Wine. Food. Reviews. Recipes. Lap it up.

Monday, January 26, 2009

Dante Robino Bonarda 2006

Dante RobinoUntil it was recently surpassed by Malbec, Bonarda was the most planted grape in Argentina. Even so, there was much confusion as to what it really was. Was it Bonarda Piemontese, the grape from Italy’s Piedmont region used to make Dolcetto? Or was it one of several other varieties of Bonarda?

Genetic testing by American grape geneticist Carole Meredith established that the Bonarda grown in Argentina is in fact the same grape known as Charbono in California (that name always makes me start humming The Beat Goes On) and Corbeau, Douce Noire, or Charbonneau in the Savoie region of France. Meredith’s test conclusions are supported by the fact that the grape used to make Dolcetto ripens early and makes light, fruity wines while Charbono ripens late and produces wines that are decidedly not light. In Argentine vineyards, Bonarda is one of the last grapes to be harvested.

The Dante Robino Bonarda 2006 ($12) is a full-bodied wine with just enough tannins to make it food-friendly. It opens with a nose of tobacco and cedar, then surprises the palate with big, mouthfilling flavors of huckleberries and fig with hints of cedar. Its finish is long and dry. Delicious by itself, this Bonarda would pair well with red meats and boldly-flavored stews.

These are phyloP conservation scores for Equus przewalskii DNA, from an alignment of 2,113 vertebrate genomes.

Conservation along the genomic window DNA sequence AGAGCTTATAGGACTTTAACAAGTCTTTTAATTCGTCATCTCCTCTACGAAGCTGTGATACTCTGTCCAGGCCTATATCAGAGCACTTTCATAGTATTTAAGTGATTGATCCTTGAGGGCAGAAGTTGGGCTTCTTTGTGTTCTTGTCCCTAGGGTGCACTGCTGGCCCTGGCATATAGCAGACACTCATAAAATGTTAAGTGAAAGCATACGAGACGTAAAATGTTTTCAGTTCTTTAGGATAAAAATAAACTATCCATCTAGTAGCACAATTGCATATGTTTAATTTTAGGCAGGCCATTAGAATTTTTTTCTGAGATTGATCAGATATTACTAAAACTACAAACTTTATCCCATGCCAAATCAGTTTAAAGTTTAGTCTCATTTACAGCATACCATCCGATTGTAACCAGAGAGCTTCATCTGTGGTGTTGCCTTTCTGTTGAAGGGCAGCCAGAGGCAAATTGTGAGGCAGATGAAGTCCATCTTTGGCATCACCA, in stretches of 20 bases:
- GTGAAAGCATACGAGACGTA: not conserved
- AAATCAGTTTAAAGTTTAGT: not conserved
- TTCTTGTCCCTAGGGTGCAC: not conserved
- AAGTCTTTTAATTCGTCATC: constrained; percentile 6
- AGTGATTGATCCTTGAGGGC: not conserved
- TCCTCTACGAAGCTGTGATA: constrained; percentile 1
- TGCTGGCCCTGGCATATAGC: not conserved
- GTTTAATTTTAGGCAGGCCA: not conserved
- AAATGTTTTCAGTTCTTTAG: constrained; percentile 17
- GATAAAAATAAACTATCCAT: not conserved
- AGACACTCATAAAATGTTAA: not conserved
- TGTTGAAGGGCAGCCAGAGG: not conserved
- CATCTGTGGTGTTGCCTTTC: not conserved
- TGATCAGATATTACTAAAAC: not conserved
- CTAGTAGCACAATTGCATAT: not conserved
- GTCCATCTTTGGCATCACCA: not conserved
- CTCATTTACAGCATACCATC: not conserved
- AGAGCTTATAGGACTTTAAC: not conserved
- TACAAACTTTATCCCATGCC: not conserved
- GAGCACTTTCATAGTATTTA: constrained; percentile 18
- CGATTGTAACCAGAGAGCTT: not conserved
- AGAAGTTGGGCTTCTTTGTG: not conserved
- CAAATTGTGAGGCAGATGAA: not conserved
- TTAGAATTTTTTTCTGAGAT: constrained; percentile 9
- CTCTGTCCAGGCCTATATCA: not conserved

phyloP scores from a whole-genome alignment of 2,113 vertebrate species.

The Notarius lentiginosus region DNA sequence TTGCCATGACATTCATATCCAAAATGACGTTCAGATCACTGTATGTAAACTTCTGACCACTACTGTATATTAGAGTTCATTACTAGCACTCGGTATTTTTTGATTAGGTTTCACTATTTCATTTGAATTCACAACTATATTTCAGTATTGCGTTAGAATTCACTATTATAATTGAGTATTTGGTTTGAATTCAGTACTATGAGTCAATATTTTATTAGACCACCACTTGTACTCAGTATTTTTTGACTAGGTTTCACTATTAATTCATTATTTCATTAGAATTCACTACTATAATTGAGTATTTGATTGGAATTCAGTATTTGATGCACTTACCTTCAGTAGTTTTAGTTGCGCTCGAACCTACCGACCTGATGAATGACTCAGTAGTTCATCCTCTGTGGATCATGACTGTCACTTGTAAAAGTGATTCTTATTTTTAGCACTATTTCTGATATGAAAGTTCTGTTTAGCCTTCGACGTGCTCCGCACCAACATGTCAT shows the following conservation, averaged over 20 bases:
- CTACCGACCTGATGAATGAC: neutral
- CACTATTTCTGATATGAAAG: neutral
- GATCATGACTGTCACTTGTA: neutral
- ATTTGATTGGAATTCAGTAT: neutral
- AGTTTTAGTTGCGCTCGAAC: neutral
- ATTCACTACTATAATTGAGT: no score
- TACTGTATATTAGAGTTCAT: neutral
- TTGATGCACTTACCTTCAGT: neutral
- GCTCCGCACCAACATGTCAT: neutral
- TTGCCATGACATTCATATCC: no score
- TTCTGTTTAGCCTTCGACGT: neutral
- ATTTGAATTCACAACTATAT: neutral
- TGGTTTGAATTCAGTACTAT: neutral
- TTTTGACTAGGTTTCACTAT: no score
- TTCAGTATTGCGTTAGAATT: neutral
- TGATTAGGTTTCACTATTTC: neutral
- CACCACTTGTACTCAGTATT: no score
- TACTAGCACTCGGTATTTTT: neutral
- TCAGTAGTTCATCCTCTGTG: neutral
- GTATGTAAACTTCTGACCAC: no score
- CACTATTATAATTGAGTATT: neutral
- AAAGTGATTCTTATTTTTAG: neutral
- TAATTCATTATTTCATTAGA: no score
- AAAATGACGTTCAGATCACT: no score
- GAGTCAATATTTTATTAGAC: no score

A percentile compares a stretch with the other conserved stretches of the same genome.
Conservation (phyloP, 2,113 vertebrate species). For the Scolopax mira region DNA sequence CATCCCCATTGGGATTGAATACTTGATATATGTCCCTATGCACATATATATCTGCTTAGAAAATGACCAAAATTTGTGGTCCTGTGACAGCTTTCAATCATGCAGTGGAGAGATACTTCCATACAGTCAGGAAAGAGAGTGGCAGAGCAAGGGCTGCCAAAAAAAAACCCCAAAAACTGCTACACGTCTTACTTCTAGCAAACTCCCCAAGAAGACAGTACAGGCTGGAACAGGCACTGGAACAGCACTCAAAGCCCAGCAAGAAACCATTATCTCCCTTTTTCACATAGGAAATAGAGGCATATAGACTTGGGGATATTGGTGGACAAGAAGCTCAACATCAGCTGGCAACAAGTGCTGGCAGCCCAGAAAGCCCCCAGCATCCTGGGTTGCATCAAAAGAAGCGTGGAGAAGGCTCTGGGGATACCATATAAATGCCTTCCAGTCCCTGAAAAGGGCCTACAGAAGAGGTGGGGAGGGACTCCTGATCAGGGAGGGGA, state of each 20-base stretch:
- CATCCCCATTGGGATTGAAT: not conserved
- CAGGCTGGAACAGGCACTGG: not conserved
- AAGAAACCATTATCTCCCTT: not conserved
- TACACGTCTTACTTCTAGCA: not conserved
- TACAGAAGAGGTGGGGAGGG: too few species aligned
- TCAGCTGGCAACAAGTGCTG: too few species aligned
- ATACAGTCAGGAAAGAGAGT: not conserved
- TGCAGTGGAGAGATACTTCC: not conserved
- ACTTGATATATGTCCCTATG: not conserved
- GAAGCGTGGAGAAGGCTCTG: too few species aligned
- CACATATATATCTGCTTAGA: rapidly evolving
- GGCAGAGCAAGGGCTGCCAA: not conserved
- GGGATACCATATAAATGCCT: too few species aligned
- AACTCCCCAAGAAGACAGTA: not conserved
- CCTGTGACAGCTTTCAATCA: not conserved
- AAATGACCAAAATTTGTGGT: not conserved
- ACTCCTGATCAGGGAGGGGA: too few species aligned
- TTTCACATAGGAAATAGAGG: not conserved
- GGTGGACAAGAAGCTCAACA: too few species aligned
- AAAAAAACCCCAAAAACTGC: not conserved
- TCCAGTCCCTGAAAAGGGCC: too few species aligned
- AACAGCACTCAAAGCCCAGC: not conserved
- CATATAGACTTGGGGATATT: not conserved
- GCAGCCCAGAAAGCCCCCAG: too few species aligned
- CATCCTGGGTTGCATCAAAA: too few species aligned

J. Silverheels Gray, 10:05 AM | link | 0 comments |

Friday, January 23, 2009

Dreams of the Rarebit Fiends

Dream of a Rarebit FiendEating different varieties of cheese can influence the types of dreams you have, according to a study released by the British Cheese Board.

Among other things, the study results seek to dispel the belief that eating cheese before going to bed causes nightmares. None of the 200 participants in the week-long study reported having nightmares after eating 20 grams of cheese half an hour before retiring, and 72 percent said they got a good night’s sleep. Since it contains tryptophan, an amino acid which been shown to reduce stress and induce sleep, cheese may be a snooze inducer, says Dr. Judith Bryans, Nutrition Scientist at Britain’s Dairy Council.

Red Leicester and Chesire cheeses were found to be best at inducing sleep. Those who ate Lancashire reported dreaming about work, and Cheddar seemed to promote dreams about celebrities. Stilton is on my shopping list: 75 percent of the Stilton-munching men and 85 percent of their female couterparts had some of the most bizarre dreams of the whole study – although none were described as bad experiences, the Cheese Board is quick to point out. Highlights included “talking soft toys, lifts that move sideways, a vegetarian crocodile upset because it could not eat children, dinner party guests being traded for camels, soldiers fighting with each other with kittens instead of guns and a party in a lunatic asylum.”